I learned how easy it is to get caught up in the hype. Those on the outside of the success usually have an inaccurate picture of the reality. If you take hold of their view instead of Gods view you can easily get trapped in this fantasy. I learned that the most important thing is to just keep moving and stay focused on the ultimate goal and mission. I almost let it affect how I communicated the Gold Rush idea because I was a little afraid at first. A lot of the supporters from WLAK may not have heard me before that album, so they didn’t know the “Hells Paradise Dre.” I didn’t know if I could go that route, but ultimately I have to be who God has called me to be.

SOHH:
How is “Gold Rush: Maybe One Day” different from your first full-length album “Manumit”?

Dre Murray:
I’m a lot more mature now than I was then. A lot has happened in my life since that album and it has helped me to be more confident in who God has called me to be. After GRMOD was done I realized how far I had come. My vision is a lot clearer now as far as purpose. It has helped me to craft some really great songs that have really spoken to people. I held back a lot during Manumit because of fear. Similar to what I felt after WLAK, but the difference is I have more confidence in the purpose that God has given me.

SOHH:
What has changed since signing with Collision Records?

Dre Murray:
God has used Collision to give me a bigger platform. Im in front of more people now, and I think Ive gotten better artistically as well. I’m on a label with some of the most talented individuals in Hip Hop. But not only are they nice artistically, they love God with all their hearts. Its a win win situation for me. Its helped me to pay more attention to my art and Ive grown closer to God because of my relationship with Collision.

SOHH:
There are a lot of great artist on the Collision Records roster. How does having so many talented artists on your roster affect your musical process?

Dre Murray:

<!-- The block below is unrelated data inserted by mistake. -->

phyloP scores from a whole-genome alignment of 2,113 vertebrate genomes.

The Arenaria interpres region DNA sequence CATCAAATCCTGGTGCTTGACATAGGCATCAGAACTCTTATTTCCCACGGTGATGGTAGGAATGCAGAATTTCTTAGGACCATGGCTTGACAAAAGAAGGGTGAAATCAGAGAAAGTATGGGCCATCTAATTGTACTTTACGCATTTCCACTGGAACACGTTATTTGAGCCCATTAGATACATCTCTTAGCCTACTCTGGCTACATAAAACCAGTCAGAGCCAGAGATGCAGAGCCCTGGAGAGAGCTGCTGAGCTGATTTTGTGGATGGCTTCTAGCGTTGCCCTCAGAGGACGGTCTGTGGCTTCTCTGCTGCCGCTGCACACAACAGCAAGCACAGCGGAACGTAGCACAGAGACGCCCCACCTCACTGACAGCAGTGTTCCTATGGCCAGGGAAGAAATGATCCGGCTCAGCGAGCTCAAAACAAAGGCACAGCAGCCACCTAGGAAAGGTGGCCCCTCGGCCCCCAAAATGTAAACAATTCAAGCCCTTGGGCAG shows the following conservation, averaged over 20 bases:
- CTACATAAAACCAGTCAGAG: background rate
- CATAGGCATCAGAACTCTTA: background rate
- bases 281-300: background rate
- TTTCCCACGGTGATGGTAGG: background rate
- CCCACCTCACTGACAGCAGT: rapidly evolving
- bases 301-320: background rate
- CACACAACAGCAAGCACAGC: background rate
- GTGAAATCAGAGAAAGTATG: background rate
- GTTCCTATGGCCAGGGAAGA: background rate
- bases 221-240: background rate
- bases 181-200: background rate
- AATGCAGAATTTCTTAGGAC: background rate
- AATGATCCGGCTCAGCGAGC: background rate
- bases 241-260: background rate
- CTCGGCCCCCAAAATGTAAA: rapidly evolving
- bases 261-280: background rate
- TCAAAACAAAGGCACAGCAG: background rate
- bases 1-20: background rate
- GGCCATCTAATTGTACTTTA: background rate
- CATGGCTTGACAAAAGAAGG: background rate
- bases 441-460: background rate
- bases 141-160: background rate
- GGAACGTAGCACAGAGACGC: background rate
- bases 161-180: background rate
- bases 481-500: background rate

I’ve never rewritten so many verses and songs in my life. Its a constant push to be better than the last time. That comes from everyone on the label too. We all want to see each other be the best that we can, and we voice our opinions when we don’t feel like someone is reaching their full potential on something. I have no choice, but to get better.

SOHH:
On the Collision Records Facebook page they posted a promo vid with a slew of historical facts. Can you tell us how some of that world history influenced this new project?

Dre Murray:
It put me in the right mindset for what I wanted to communicate. Ultimately what those facts were saying was that all the kingdoms that were set up eventually fell apart, but Gods kingdom will last forever. There are a lot of little kingdoms being set up today. Mans heart is focused on building his kingdom, but just like the kingdoms of old they will one day meet their demise.

SOHH:
You have featured on a lot of projects (Lecrae’s “Church Clothes” is a notable one). Which one of your features are you proud of the most?

Dre Murray:
I am most proud of having my song featured on “Church Clothes”. It introduced me to a new crowd of people and made me want to get better at my craft. It was a doorway to what I’m doing now with “Gold Rush”.

SOHH:
Who are some of the artists that you want to collaborate with that you haven’t?

Dre Murray:
I think Thi’sl and I could put together something powerful. We’ve had a couple of missed opportunities due to scheduling, but I think that we will definitely do something in the future. This is random but, aside from music I think acting alongside Mos Def would be really dope. After wrapping for the day maybe we could head to the studio and see what we could come up with. As an overall artist hes my favorite. Wyclef Jean as well. I would love to work with that guy.

SOHH:
“Gold Rush: Maybe One Day” has a very consistent theme. What inspired you to make a conceptual project rather than a random compilation type album that seems to be what most emcees are doing these days?

Dre Murray:
It’s just something that came natural to me. I’ve always loved the art of storytelling and putting together a complete body of work that speaks to one specific subject matter. I usually approach my projects like movies and look at each song as scenes. It allows me to think outside of the box when it comes to the song concepts. On top of that I have more fun doing it this way.

Dre Murray’s “Gold Rush: Maybe One Day” is out now.

Purchase: Dre Murray “Gold Rush Maybe One Day”